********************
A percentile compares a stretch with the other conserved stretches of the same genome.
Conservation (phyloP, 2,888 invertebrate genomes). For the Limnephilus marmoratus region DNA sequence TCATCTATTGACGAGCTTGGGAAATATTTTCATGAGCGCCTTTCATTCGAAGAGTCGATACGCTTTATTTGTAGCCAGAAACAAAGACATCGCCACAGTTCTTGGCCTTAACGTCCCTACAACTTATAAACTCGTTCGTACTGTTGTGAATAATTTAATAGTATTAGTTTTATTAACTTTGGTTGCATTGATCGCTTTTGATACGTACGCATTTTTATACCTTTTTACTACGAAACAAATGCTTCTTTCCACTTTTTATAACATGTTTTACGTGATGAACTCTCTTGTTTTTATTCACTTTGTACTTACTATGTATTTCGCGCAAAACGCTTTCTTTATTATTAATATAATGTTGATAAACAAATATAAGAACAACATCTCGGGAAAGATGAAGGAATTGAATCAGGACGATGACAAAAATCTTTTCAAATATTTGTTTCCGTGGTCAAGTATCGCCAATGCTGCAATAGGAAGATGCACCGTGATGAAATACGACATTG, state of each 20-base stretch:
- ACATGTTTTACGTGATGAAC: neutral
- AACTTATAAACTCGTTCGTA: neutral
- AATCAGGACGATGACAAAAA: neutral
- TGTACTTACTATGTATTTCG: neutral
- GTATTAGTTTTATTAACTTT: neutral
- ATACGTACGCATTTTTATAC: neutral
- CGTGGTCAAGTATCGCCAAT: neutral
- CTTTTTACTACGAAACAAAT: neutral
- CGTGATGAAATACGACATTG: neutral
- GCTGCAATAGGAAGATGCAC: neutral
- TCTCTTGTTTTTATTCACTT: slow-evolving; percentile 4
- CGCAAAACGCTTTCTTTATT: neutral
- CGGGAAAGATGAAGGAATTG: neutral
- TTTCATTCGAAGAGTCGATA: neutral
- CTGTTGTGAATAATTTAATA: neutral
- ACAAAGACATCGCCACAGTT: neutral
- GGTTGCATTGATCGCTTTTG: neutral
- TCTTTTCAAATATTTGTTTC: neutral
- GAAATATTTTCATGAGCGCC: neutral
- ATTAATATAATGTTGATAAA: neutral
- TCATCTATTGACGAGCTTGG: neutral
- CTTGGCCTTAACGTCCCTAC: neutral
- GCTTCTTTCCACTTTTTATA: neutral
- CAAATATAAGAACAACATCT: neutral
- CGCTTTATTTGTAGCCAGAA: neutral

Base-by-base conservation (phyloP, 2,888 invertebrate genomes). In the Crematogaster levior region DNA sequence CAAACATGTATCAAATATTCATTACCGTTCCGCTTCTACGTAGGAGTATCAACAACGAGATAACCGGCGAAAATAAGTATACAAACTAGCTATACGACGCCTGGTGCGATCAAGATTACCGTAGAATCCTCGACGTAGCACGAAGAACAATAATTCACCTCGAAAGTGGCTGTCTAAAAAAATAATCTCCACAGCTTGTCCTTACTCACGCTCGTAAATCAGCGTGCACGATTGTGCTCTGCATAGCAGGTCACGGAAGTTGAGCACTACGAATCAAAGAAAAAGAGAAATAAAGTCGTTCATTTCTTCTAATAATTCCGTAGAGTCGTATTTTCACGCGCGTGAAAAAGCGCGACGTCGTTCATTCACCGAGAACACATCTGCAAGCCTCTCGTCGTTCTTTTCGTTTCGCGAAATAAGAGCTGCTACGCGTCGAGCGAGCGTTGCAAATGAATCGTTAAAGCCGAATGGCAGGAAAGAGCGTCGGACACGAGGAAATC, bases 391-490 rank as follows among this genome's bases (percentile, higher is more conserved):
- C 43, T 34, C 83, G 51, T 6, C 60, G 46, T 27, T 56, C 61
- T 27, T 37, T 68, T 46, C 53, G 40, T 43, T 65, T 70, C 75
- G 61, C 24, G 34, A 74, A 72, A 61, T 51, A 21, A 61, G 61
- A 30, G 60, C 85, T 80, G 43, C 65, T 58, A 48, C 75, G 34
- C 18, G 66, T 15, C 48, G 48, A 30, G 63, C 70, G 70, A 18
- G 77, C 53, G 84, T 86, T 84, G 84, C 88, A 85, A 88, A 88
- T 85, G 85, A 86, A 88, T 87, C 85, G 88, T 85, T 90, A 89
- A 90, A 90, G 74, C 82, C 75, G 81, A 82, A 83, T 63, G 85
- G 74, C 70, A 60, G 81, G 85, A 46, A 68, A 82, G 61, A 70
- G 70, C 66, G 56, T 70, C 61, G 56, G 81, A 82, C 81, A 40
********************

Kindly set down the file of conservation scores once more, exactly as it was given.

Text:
A percentile compares a stretch with the other conserved stretches of the same genome.
Conservation (phyloP, 2,888 invertebrate genomes). For the Limnephilus marmoratus region DNA sequence TCATCTATTGACGAGCTTGGGAAATATTTTCATGAGCGCCTTTCATTCGAAGAGTCGATACGCTTTATTTGTAGCCAGAAACAAAGACATCGCCACAGTTCTTGGCCTTAACGTCCCTACAACTTATAAACTCGTTCGTACTGTTGTGAATAATTTAATAGTATTAGTTTTATTAACTTTGGTTGCATTGATCGCTTTTGATACGTACGCATTTTTATACCTTTTTACTACGAAACAAATGCTTCTTTCCACTTTTTATAACATGTTTTACGTGATGAACTCTCTTGTTTTTATTCACTTTGTACTTACTATGTATTTCGCGCAAAACGCTTTCTTTATTATTAATATAATGTTGATAAACAAATATAAGAACAACATCTCGGGAAAGATGAAGGAATTGAATCAGGACGATGACAAAAATCTTTTCAAATATTTGTTTCCGTGGTCAAGTATCGCCAATGCTGCAATAGGAAGATGCACCGTGATGAAATACGACATTG, state of each 20-base stretch:
- ACATGTTTTACGTGATGAAC: neutral
- AACTTATAAACTCGTTCGTA: neutral
- AATCAGGACGATGACAAAAA: neutral
- TGTACTTACTATGTATTTCG: neutral
- GTATTAGTTTTATTAACTTT: neutral
- ATACGTACGCATTTTTATAC: neutral
- CGTGGTCAAGTATCGCCAAT: neutral
- CTTTTTACTACGAAACAAAT: neutral
- CGTGATGAAATACGACATTG: neutral
- GCTGCAATAGGAAGATGCAC: neutral
- TCTCTTGTTTTTATTCACTT: slow-evolving; percentile 4
- CGCAAAACGCTTTCTTTATT: neutral
- CGGGAAAGATGAAGGAATTG: neutral
- TTTCATTCGAAGAGTCGATA: neutral
- CTGTTGTGAATAATTTAATA: neutral
- ACAAAGACATCGCCACAGTT: neutral
- GGTTGCATTGATCGCTTTTG: neutral
- TCTTTTCAAATATTTGTTTC: neutral
- GAAATATTTTCATGAGCGCC: neutral
- ATTAATATAATGTTGATAAA: neutral
- TCATCTATTGACGAGCTTGG: neutral
- CTTGGCCTTAACGTCCCTAC: neutral
- GCTTCTTTCCACTTTTTATA: neutral
- CAAATATAAGAACAACATCT: neutral
- CGCTTTATTTGTAGCCAGAA: neutral

Base-by-base conservation (phyloP, 2,888 invertebrate genomes). In the Crematogaster levior region DNA sequence CAAACATGTATCAAATATTCATTACCGTTCCGCTTCTACGTAGGAGTATCAACAACGAGATAACCGGCGAAAATAAGTATACAAACTAGCTATACGACGCCTGGTGCGATCAAGATTACCGTAGAATCCTCGACGTAGCACGAAGAACAATAATTCACCTCGAAAGTGGCTGTCTAAAAAAATAATCTCCACAGCTTGTCCTTACTCACGCTCGTAAATCAGCGTGCACGATTGTGCTCTGCATAGCAGGTCACGGAAGTTGAGCACTACGAATCAAAGAAAAAGAGAAATAAAGTCGTTCATTTCTTCTAATAATTCCGTAGAGTCGTATTTTCACGCGCGTGAAAAAGCGCGACGTCGTTCATTCACCGAGAACACATCTGCAAGCCTCTCGTCGTTCTTTTCGTTTCGCGAAATAAGAGCTGCTACGCGTCGAGCGAGCGTTGCAAATGAATCGTTAAAGCCGAATGGCAGGAAAGAGCGTCGGACACGAGGAAATC, bases 391-490 rank as follows among this genome's bases (percentile, higher is more conserved):
- C 43, T 34, C 83, G 51, T 6, C 60, G 46, T 27, T 56, C 61
- T 27, T 37, T 68, T 46, C 53, G 40, T 43, T 65, T 70, C 75
- G 61, C 24, G 34, A 74, A 72, A 61, T 51, A 21, A 61, G 61
- A 30, G 60, C 85, T 80, G 43, C 65, T 58, A 48, C 75, G 34
- C 18, G 66, T 15, C 48, G 48, A 30, G 63, C 70, G 70, A 18
- G 77, C 53, G 84, T 86, T 84, G 84, C 88, A 85, A 88, A 88
- T 85, G 85, A 86, A 88, T 87, C 85, G 88, T 85, T 90, A 89
- A 90, A 90, G 74, C 82, C 75, G 81, A 82, A 83, T 63, G 85
- G 74, C 70, A 60, G 81, G 85, A 46, A 68, A 82, G 61, A 70
- G 70, C 66, G 56, T 70, C 61, G 56, G 81, A 82, C 81, A 40